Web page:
But I’m crazy. Know that all of this is coming from a guy who had Hilton at #11 in our rankings—10 spots ahead of the second-highest ranking. That’s insane.

But here’s where I’m coming from. Hilton’s first two NFL seasons were top-30 WR campaigns. He was solidly usable. Since 1978 (when the league switched to a 16-game season) that’s happened less than once per year. Here are all of the WRs since 1978 to achieve consecutive top-30 positional finishes in their first two years (with data provided by PFR):

Name

Rookie Year

Y1 PR

Y2 PR

Y3 PR

John Jefferson

1978

1

4

1

James Lofton

1978

12

21

4

Jerry Butler

1979

26

22

16

Cris Collinsworth

1981

8

12

11

Charlie Brown

1982

3

5

68

Daryl Turner

1984

15

9

48

Louis Lipps

1984

10

1

46

Eddie Brown

1985

7

19

38

Jerry Rice

1985

22

1

1

Ernest Givins

1986

13

9

16

Bill Brooks

1986

9

28

29

Brian Blades

1988

24

21

50

Andre Rison

1989

30

2

7

Fred Barnett

1990

18

22

7

Joey Galloway

1995

14

15

5

Keyshawn Johnson

1996

20

24

5

Marvin Harrison

1996

22

25

31

Randy Moss

1998

1

2

1

Andre Johnson

2003

23

22

47

Roy E. Williams

2004

29

30

10

Lee Evans

2004

24

29

7

Larry Fitzgerald

2004

30

2

24

Marques Colston

2006

14

8

36

Dwayne Bowe

2007

24

16

52

DeSean Jackson

2008

30

4

14

Percy Harvin

2009

25

20

7

Hakeem Nicks

2009

29

8

12

Mike Wallace

2009

28

5

9

A.J. Green

2011

14

4

4

Julio Jones

2011

17

9

66

Torrey Smith

2011

23

23

20

Median

NA

20

12

14

T.Y. Hilton

2012

24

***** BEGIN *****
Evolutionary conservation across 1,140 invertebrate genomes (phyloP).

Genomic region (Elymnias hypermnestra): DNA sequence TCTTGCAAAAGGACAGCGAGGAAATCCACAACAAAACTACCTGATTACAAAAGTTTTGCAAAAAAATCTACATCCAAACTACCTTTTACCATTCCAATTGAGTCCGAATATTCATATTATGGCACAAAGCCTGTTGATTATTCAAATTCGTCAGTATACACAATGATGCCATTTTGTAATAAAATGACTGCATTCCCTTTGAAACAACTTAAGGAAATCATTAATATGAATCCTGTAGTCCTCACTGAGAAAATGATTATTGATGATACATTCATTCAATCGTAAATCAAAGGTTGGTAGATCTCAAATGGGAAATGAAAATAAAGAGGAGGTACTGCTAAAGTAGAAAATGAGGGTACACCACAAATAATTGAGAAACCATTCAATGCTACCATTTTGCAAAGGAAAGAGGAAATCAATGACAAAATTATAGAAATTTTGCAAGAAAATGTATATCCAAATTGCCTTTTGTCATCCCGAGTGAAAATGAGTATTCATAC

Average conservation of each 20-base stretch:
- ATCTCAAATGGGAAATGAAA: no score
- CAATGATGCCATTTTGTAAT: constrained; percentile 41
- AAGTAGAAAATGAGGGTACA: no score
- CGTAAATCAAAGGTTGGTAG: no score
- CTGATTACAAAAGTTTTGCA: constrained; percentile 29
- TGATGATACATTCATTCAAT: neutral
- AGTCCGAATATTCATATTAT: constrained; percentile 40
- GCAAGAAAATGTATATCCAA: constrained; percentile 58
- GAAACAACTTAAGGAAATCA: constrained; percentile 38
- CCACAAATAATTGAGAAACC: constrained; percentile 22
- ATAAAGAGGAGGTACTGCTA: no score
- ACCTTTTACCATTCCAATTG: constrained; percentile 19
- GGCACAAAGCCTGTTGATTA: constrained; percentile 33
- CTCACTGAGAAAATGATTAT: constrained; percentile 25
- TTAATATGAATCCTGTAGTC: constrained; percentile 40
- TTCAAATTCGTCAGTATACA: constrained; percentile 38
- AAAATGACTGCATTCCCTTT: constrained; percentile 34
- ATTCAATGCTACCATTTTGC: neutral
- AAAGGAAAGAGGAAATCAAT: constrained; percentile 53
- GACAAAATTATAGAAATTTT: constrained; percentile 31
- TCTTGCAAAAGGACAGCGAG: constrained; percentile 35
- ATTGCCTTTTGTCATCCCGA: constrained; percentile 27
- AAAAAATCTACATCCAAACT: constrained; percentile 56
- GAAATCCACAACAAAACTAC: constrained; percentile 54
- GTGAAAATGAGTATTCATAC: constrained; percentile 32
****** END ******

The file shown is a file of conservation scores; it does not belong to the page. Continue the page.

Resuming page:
19

??

First, you might notice that Hilton is in some good company. Based on this list, if he doesn’t get top-10 production in 2014, don’t worry—it’ll probably still happen at some point. Additionally, look at what the middle-of-the-road guy in this group did in his third year: #14 WR—borderline WR1 production. Hilton’s hasn’t been quite as productive as the cohort median in years one and two, so expecting the #14 finish from Hilton this season would be optimistic, but Hilton belongs in this group. A #14 finish isn’t out of the question.

My #11 ranking of Hilton is almost certainly too high—but our collective #23 could easily be too low. Hilton’s a guy we (especially I) need to think about some more.

Is John Brown Worth Thinking About in Redraft Leagues?
In our recent Composite Redraft WR Rankings, I didn’t rank third-round WR John Brown. This wasn’t an oversight; I simply chose not to rank him—after saying that I thought Brown is the best small WR prospect Bruce Arians has ever had a hand in drafting.

Let’s see what Arians’ small non-late-round WRs have done as rookies:

Name

Tm

Rookie Year

Rnd

Pick

Ht

Wt

40 Time

Final DR

Rookie Position Finish

Andre’ Davis

CLE

2002

2

47

74

194

4.43

37.66

56

Mike Wallace

PIT

2009

3

84

72

199

4.33

26.62

28

Emmanuel Sanders

PIT

2010

3

82